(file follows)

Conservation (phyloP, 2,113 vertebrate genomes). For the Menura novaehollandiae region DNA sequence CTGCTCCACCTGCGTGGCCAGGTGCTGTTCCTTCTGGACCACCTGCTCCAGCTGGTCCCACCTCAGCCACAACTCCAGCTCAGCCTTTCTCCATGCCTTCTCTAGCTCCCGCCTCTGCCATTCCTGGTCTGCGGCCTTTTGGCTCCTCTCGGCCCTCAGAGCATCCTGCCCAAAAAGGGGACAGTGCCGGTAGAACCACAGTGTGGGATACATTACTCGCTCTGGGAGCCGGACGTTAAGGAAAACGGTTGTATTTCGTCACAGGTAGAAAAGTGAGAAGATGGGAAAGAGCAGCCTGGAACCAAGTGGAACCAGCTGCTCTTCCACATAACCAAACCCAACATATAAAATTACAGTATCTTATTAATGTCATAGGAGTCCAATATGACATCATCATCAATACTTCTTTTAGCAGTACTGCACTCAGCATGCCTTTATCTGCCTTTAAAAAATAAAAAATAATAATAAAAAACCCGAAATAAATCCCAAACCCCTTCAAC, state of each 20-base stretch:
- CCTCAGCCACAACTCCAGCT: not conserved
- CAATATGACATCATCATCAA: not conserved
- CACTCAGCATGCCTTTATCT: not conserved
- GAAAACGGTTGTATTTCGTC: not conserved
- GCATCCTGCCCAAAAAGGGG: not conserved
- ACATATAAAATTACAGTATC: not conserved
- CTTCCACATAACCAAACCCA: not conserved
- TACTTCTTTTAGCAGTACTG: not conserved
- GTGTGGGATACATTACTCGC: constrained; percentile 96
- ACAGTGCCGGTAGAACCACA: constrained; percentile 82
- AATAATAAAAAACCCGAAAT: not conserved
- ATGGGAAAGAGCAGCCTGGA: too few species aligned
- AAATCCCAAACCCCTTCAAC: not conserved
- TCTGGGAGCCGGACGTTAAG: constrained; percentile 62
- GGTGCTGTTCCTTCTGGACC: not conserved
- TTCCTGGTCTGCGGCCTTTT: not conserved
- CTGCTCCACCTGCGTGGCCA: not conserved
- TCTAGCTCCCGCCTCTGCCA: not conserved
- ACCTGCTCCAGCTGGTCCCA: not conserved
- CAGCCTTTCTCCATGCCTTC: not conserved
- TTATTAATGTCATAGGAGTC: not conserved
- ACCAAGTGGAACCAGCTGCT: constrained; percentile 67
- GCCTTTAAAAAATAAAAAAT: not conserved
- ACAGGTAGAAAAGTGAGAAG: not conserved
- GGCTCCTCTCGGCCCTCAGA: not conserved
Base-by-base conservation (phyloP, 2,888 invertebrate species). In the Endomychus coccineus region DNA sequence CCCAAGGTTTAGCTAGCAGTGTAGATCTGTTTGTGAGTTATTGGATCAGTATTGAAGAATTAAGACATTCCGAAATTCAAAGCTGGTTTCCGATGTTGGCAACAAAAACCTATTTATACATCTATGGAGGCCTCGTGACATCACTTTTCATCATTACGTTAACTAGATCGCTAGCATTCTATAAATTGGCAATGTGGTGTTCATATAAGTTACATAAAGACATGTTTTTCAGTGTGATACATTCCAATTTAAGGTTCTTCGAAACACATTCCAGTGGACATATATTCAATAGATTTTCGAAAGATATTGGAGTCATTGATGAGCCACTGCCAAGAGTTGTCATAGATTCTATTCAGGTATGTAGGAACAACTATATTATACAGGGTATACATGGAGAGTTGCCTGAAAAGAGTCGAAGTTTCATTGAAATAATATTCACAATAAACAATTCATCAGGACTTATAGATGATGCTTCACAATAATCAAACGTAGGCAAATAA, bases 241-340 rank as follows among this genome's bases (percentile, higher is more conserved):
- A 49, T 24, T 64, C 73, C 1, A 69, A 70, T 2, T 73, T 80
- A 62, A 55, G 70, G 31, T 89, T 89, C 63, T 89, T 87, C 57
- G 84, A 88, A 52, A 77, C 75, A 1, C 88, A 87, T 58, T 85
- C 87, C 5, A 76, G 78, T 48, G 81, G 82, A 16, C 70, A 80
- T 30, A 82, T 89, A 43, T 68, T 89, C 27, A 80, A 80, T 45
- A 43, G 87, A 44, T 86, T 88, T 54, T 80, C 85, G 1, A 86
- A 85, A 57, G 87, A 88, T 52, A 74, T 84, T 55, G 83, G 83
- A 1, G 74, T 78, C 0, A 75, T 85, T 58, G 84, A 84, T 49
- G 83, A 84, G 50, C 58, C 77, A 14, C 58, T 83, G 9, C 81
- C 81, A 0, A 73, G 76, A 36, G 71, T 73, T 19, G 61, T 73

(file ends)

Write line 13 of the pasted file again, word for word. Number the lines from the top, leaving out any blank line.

- ATGGGAAAGAGCAGCCTGGA: too few species aligned